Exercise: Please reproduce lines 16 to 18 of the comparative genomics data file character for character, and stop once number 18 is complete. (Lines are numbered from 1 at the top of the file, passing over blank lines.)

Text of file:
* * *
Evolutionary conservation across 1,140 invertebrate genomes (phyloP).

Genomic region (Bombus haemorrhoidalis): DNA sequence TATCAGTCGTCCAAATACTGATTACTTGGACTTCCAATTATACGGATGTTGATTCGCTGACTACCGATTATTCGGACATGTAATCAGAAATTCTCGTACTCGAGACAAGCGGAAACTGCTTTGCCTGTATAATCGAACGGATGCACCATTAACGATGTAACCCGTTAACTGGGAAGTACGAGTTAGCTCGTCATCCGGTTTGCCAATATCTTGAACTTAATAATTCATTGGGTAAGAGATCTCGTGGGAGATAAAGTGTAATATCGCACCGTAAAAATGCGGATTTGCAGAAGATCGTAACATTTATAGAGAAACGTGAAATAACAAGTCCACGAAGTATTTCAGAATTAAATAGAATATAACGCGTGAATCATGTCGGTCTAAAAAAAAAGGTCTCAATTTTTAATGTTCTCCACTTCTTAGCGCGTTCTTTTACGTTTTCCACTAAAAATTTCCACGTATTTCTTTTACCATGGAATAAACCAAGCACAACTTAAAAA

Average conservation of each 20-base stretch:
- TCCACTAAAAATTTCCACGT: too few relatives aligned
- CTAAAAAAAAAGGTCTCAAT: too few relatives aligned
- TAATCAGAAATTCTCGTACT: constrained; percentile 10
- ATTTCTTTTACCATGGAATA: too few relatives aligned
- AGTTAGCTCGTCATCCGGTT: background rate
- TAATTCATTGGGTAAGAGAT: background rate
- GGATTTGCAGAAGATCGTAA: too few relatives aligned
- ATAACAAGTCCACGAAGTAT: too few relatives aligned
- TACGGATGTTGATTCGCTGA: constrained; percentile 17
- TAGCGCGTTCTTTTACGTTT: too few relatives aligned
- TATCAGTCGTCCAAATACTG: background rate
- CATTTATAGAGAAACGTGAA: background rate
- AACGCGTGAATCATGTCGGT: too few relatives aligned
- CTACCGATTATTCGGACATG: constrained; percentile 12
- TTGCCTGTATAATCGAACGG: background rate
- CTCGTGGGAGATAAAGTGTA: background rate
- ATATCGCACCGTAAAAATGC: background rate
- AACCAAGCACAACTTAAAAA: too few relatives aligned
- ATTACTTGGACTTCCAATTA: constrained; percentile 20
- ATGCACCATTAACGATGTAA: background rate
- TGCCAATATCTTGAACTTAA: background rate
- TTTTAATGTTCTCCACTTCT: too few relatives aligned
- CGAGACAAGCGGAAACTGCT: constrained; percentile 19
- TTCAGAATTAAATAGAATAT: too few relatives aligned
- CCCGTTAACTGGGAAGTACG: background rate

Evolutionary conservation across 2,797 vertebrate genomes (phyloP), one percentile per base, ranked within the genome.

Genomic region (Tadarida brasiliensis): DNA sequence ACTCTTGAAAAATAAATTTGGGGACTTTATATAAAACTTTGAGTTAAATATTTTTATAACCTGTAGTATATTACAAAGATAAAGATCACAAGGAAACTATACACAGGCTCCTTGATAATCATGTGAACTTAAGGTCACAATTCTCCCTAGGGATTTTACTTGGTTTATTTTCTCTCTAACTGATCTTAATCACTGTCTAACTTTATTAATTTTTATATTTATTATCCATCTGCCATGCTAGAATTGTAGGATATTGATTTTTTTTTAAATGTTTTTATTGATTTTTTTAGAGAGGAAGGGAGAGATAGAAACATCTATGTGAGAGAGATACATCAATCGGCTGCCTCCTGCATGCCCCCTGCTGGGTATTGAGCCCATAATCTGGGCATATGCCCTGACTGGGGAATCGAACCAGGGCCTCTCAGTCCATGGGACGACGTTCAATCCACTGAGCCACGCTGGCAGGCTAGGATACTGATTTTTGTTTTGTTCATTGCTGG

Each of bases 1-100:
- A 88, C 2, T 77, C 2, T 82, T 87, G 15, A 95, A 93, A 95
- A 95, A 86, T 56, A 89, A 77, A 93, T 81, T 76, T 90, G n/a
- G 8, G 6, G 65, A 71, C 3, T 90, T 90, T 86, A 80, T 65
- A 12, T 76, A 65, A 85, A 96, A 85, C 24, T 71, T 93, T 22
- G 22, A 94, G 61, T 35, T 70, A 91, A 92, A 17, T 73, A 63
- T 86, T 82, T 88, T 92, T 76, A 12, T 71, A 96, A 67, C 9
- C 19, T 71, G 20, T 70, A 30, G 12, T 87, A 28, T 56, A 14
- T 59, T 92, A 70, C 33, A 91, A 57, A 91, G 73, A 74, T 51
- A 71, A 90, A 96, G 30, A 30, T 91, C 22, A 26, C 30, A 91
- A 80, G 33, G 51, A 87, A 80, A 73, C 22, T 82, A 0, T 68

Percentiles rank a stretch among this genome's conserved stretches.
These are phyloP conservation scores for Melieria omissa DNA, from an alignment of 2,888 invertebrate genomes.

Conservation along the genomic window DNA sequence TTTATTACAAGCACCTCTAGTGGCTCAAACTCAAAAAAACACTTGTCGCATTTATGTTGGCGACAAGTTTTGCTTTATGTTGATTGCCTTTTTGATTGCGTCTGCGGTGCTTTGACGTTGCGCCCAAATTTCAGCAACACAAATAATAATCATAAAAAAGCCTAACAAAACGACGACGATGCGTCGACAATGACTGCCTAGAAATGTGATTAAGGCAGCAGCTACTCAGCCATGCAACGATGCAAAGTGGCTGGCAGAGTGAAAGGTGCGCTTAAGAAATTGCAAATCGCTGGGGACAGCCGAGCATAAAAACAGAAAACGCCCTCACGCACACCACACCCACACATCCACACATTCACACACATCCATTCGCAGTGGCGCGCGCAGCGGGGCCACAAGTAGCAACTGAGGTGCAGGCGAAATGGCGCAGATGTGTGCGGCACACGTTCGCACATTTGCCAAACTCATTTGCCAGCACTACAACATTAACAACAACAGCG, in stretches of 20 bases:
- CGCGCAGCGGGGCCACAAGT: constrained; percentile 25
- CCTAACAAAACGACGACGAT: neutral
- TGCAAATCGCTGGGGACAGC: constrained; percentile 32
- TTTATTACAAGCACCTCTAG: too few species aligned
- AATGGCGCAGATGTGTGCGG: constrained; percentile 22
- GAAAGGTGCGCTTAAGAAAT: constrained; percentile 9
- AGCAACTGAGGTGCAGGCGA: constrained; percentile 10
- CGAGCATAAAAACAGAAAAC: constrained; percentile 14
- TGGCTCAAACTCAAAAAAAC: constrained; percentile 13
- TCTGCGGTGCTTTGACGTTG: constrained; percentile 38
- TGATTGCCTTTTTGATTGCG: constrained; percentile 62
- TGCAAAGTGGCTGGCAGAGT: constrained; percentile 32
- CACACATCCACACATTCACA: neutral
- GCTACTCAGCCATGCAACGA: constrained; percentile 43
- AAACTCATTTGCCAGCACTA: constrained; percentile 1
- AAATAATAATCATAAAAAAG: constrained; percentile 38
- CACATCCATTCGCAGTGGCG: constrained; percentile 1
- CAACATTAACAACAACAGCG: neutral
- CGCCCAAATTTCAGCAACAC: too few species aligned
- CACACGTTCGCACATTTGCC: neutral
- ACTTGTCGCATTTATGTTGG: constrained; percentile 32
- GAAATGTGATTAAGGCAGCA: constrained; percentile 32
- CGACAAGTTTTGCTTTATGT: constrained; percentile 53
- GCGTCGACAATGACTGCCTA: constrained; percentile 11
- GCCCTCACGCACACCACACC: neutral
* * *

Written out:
- AACGCGTGAATCATGTCGGT: too few relatives aligned
- CTACCGATTATTCGGACATG: constrained; percentile 12
- TTGCCTGTATAATCGAACGG: background rate